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  5. "We went into a mosque."

"We went into a mosque."

Translation:Wir gingen in eine Moschee.

January 5, 2018



"Wir sind in eine Moschee gegangen" should be accepted


In everyday German many people often use present perfect instead of preterite, yes, but if this lesson is about past tense, then preterite should be at least the preferred translation.

Report your solution next time, and the moderators will probably add it to the database.


It was in the lesson about Religion...


Yeah, it's still marked incorrect. I've reported it again.


accepted now.


Why is "Wir sind in eine Moschee gegangen" marked incorrect?


Was just missing in the database. Added now.


Can someone please explain to me, do we use dative or accusative when referring to motion in the past? Because I could swear I've seen it used both ways in different sentences with motion in the past.


I assume you are talking about the case after two-way prepositions (here: "in"), because other prepositions have a fixed case tied to them.
After a two-way preposition you use the accusative when referring to a motion. This has nothing to do with whether this is in past, present or future.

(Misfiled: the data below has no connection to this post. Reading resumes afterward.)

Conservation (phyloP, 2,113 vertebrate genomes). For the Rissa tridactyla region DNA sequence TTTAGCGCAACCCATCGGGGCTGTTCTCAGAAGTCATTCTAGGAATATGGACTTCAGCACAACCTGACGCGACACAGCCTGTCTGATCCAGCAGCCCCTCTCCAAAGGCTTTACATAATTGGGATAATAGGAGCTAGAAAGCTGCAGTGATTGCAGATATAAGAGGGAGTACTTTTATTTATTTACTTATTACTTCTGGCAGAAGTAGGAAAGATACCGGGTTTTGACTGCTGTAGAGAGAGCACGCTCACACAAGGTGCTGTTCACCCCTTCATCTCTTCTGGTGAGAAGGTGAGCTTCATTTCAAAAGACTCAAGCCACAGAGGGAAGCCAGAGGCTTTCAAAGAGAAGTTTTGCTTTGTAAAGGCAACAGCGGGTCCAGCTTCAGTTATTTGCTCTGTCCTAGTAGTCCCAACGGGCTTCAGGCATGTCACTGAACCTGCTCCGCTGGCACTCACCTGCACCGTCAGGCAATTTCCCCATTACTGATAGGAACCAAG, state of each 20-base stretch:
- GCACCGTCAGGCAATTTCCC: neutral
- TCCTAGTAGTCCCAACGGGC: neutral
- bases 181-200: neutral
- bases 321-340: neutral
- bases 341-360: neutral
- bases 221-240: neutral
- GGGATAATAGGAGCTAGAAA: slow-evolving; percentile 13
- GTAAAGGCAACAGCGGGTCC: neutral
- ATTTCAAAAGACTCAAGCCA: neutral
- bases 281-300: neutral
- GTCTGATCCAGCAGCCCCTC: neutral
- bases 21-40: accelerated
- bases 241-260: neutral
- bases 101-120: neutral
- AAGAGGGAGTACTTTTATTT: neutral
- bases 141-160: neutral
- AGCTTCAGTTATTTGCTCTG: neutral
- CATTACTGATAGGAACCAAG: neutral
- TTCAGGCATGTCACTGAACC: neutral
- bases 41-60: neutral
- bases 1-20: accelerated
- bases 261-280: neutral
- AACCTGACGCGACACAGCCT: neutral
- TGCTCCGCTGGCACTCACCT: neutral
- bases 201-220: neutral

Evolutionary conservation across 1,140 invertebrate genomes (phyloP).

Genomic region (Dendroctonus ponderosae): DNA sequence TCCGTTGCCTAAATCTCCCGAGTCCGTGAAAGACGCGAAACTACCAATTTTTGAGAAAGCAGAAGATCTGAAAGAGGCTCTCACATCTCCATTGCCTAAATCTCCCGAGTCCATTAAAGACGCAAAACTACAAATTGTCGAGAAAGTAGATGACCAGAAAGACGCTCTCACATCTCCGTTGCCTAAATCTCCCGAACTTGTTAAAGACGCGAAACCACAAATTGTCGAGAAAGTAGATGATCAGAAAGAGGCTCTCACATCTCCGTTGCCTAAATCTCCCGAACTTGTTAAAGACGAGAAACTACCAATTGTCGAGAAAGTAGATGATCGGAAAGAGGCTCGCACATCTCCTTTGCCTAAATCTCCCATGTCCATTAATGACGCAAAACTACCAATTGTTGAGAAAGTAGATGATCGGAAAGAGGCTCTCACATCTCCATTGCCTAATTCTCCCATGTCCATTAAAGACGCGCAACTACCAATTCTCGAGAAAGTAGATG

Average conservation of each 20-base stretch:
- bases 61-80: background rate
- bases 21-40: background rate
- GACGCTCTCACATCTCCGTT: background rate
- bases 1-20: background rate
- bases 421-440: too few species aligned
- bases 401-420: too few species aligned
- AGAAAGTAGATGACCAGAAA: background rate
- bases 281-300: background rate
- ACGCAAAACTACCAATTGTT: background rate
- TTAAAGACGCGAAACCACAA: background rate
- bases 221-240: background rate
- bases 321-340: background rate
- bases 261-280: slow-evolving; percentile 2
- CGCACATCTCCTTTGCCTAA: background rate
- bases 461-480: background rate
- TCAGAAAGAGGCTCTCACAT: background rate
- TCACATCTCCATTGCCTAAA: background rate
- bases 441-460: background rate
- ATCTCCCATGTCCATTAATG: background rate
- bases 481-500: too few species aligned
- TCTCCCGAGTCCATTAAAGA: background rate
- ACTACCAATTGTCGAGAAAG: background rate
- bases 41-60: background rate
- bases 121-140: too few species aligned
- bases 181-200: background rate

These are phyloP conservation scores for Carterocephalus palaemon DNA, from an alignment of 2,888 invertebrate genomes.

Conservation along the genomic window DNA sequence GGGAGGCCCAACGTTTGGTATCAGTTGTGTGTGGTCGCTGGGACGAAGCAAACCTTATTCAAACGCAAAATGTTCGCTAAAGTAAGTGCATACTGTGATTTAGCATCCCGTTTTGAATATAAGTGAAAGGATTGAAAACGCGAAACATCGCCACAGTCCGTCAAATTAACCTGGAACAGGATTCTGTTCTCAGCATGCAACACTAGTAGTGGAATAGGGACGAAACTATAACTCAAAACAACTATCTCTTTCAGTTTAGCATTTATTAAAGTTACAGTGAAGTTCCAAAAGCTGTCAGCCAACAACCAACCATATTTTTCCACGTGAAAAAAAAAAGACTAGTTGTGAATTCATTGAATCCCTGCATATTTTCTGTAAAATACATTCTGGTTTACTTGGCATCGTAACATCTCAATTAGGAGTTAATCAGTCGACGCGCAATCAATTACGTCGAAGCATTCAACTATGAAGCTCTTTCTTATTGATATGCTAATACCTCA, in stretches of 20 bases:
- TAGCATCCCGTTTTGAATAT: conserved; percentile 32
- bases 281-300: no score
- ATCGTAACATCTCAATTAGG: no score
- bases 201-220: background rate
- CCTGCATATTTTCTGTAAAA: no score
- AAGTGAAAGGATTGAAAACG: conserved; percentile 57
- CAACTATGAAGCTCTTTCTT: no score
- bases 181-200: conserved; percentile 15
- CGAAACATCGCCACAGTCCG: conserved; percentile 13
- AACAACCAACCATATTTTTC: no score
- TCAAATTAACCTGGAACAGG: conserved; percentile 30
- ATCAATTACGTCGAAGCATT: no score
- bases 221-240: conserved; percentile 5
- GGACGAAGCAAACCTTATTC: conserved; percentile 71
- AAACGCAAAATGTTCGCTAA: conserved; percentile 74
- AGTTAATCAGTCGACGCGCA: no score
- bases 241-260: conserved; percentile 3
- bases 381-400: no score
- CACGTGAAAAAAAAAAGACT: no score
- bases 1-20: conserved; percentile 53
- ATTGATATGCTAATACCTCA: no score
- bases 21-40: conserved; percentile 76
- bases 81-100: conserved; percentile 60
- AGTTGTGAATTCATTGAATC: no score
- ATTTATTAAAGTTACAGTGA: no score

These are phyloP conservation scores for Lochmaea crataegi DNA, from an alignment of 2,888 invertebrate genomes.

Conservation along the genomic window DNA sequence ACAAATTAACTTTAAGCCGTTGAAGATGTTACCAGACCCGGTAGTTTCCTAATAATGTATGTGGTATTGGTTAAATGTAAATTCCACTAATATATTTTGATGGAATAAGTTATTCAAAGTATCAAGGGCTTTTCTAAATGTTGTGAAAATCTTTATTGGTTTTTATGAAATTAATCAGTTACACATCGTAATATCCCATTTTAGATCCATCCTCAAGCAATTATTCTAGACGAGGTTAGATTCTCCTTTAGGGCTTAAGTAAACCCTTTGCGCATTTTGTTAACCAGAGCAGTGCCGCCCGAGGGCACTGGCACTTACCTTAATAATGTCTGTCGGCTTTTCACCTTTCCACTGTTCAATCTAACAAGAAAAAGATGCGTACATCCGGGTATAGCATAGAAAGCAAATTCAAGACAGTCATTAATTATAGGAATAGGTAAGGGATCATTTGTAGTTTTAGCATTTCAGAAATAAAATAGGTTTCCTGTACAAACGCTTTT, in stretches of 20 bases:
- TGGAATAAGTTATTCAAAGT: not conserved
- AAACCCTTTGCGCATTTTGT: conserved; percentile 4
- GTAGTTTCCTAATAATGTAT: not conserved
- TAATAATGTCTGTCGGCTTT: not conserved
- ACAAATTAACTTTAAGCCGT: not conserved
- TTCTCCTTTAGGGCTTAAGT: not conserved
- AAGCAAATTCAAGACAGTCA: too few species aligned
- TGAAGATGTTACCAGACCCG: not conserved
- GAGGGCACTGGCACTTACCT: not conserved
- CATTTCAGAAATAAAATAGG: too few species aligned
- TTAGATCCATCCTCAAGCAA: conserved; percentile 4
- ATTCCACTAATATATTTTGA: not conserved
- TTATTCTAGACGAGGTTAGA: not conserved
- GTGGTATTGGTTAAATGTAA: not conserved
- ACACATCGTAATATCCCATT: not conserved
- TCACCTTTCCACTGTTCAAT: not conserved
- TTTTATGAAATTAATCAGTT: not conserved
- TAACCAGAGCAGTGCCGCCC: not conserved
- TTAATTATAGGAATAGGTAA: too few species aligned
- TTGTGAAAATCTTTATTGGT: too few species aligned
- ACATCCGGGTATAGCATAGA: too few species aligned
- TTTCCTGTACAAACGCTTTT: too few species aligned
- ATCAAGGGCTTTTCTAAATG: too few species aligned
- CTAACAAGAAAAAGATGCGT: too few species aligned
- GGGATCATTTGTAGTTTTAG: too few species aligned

So no matter the tense, we use always the accusative with motion, correct? Ok buddy, vielen vielen dank.


You use the accusative with two-way prepositions and motion.

Other prepositions have their case fixed, so they use the same case independent of wheher there is motion or not. E.g. "für" always takees accusative, "zu" always takes dative.


Yes I knew about those. Only the two way prepositions confuse me. Thanks for helping me out


What's wrong with "Wir gingen in eine Moschee hinein."?


What about "wir sind zu einer Moschee gegangen"?


That would mean that you stopped outside and didn't go in.


Does it necessarily mean that I didn't go inside? Or is it just more ambiguous than "in eine Moschee"? I am only asking this because I recently read an article about German prepositions and it says that "zu" could be used instead of "in", "auf" and "an":

"In general, you can replace the proposition in with zu, especially if you don’t want to stress the fact that you’re moving into a house, a building, a car, or anything else, when it doesn’t matter."



It does not necessarily exclude that you might go in, so you usually say "zur Kirche" or "zur Schule" (with a definite article!), if you emphasize the institution. If you talk about the building, you'd rather use "in". "zu" with an undefinite article would strongly suggest that you go only to the building, but not into it.

I have read the article, and the given examples are correct. But the "rules" are nevertheless too simplicistic, because all the mentioned examples fall into the "institution" category using a definite article. Cases like the given sentence here are not covered at all.

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